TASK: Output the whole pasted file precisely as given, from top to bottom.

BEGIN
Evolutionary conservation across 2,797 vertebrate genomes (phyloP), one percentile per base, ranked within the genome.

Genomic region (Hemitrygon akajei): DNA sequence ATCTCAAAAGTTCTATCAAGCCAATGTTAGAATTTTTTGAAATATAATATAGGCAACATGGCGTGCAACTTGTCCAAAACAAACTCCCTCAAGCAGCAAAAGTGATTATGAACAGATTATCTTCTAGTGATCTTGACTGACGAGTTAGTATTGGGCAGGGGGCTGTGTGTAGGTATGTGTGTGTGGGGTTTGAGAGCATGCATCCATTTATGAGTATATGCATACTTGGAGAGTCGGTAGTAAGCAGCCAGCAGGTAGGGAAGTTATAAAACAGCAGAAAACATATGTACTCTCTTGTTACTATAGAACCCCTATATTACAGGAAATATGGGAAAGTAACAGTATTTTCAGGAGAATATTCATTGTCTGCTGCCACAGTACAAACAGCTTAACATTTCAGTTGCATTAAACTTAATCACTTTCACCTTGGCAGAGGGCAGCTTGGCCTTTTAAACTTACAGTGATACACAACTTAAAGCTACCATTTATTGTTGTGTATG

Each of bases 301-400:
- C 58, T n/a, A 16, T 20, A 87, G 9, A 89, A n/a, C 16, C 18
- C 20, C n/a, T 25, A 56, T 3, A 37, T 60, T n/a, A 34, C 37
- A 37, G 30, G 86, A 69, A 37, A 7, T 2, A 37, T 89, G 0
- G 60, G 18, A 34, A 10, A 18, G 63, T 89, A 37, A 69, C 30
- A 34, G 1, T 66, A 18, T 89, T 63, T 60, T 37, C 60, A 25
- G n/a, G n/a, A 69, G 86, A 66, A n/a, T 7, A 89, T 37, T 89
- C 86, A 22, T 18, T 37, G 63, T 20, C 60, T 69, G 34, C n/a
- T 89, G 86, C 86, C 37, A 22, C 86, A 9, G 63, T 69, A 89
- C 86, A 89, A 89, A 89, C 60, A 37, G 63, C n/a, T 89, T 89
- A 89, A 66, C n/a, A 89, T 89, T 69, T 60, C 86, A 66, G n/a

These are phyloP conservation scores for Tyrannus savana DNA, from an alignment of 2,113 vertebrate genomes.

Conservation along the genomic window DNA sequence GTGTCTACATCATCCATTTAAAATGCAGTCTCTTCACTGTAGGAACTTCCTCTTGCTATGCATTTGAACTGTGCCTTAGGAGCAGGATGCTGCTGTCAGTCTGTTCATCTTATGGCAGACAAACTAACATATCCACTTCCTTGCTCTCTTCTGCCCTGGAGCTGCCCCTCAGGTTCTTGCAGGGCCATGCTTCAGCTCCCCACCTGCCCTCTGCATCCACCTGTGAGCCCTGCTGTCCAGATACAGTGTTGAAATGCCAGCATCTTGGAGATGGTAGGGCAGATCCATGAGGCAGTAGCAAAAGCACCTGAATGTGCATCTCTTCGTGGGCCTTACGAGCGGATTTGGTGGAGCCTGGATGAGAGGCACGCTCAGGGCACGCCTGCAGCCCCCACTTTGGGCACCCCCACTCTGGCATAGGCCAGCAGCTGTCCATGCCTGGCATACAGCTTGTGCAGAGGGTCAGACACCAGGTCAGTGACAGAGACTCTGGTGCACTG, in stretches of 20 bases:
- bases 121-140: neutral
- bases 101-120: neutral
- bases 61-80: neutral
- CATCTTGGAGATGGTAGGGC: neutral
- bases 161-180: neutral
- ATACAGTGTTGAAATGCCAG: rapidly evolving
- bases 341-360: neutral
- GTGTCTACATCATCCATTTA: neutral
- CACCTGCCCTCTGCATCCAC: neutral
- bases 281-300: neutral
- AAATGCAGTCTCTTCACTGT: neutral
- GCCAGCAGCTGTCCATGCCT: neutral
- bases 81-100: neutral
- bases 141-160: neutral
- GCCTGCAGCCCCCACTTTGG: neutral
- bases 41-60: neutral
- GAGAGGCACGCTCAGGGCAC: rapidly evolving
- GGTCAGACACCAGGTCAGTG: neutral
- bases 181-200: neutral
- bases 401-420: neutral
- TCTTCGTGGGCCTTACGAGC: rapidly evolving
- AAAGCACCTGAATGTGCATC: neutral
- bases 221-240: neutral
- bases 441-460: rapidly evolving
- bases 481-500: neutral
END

Evolutionary conservation across 2,797 vertebrate genomes (phyloP), one percentile per base, ranked within the genome.

Genomic region (Hemitrygon akajei): DNA sequence ATCTCAAAAGTTCTATCAAGCCAATGTTAGAATTTTTTGAAATATAATATAGGCAACATGGCGTGCAACTTGTCCAAAACAAACTCCCTCAAGCAGCAAAAGTGATTATGAACAGATTATCTTCTAGTGATCTTGACTGACGAGTTAGTATTGGGCAGGGGGCTGTGTGTAGGTATGTGTGTGTGGGGTTTGAGAGCATGCATCCATTTATGAGTATATGCATACTTGGAGAGTCGGTAGTAAGCAGCCAGCAGGTAGGGAAGTTATAAAACAGCAGAAAACATATGTACTCTCTTGTTACTATAGAACCCCTATATTACAGGAAATATGGGAAAGTAACAGTATTTTCAGGAGAATATTCATTGTCTGCTGCCACAGTACAAACAGCTTAACATTTCAGTTGCATTAAACTTAATCACTTTCACCTTGGCAGAGGGCAGCTTGGCCTTTTAAACTTACAGTGATACACAACTTAAAGCTACCATTTATTGTTGTGTATG

Each of bases 301-400:
- C 58, T n/a, A 16, T 20, A 87, G 9, A 89, A n/a, C 16, C 18
- C 20, C n/a, T 25, A 56, T 3, A 37, T 60, T n/a, A 34, C 37
- A 37, G 30, G 86, A 69, A 37, A 7, T 2, A 37, T 89, G 0
- G 60, G 18, A 34, A 10, A 18, G 63, T 89, A 37, A 69, C 30
- A 34, G 1, T 66, A 18, T 89, T 63, T 60, T 37, C 60, A 25
- G n/a, G n/a, A 69, G 86, A 66, A n/a, T 7, A 89, T 37, T 89
- C 86, A 22, T 18, T 37, G 63, T 20, C 60, T 69, G 34, C n/a
- T 89, G 86, C 86, C 37, A 22, C 86, A 9, G 63, T 69, A 89
- C 86, A 89, A 89, A 89, C 60, A 37, G 63, C n/a, T 89, T 89
- A 89, A 66, C n/a, A 89, T 89, T 69, T 60, C 86, A 66, G n/a

These are phyloP conservation scores for Tyrannus savana DNA, from an alignment of 2,113 vertebrate genomes.

Conservation along the genomic window DNA sequence GTGTCTACATCATCCATTTAAAATGCAGTCTCTTCACTGTAGGAACTTCCTCTTGCTATGCATTTGAACTGTGCCTTAGGAGCAGGATGCTGCTGTCAGTCTGTTCATCTTATGGCAGACAAACTAACATATCCACTTCCTTGCTCTCTTCTGCCCTGGAGCTGCCCCTCAGGTTCTTGCAGGGCCATGCTTCAGCTCCCCACCTGCCCTCTGCATCCACCTGTGAGCCCTGCTGTCCAGATACAGTGTTGAAATGCCAGCATCTTGGAGATGGTAGGGCAGATCCATGAGGCAGTAGCAAAAGCACCTGAATGTGCATCTCTTCGTGGGCCTTACGAGCGGATTTGGTGGAGCCTGGATGAGAGGCACGCTCAGGGCACGCCTGCAGCCCCCACTTTGGGCACCCCCACTCTGGCATAGGCCAGCAGCTGTCCATGCCTGGCATACAGCTTGTGCAGAGGGTCAGACACCAGGTCAGTGACAGAGACTCTGGTGCACTG, in stretches of 20 bases:
- bases 121-140: neutral
- bases 101-120: neutral
- bases 61-80: neutral
- CATCTTGGAGATGGTAGGGC: neutral
- bases 161-180: neutral
- ATACAGTGTTGAAATGCCAG: rapidly evolving
- bases 341-360: neutral
- GTGTCTACATCATCCATTTA: neutral
- CACCTGCCCTCTGCATCCAC: neutral
- bases 281-300: neutral
- AAATGCAGTCTCTTCACTGT: neutral
- GCCAGCAGCTGTCCATGCCT: neutral
- bases 81-100: neutral
- bases 141-160: neutral
- GCCTGCAGCCCCCACTTTGG: neutral
- bases 41-60: neutral
- GAGAGGCACGCTCAGGGCAC: rapidly evolving
- GGTCAGACACCAGGTCAGTG: neutral
- bases 181-200: neutral
- bases 401-420: neutral
- TCTTCGTGGGCCTTACGAGC: rapidly evolving
- AAAGCACCTGAATGTGCATC: neutral
- bases 221-240: neutral
- bases 441-460: rapidly evolving
- bases 481-500: neutral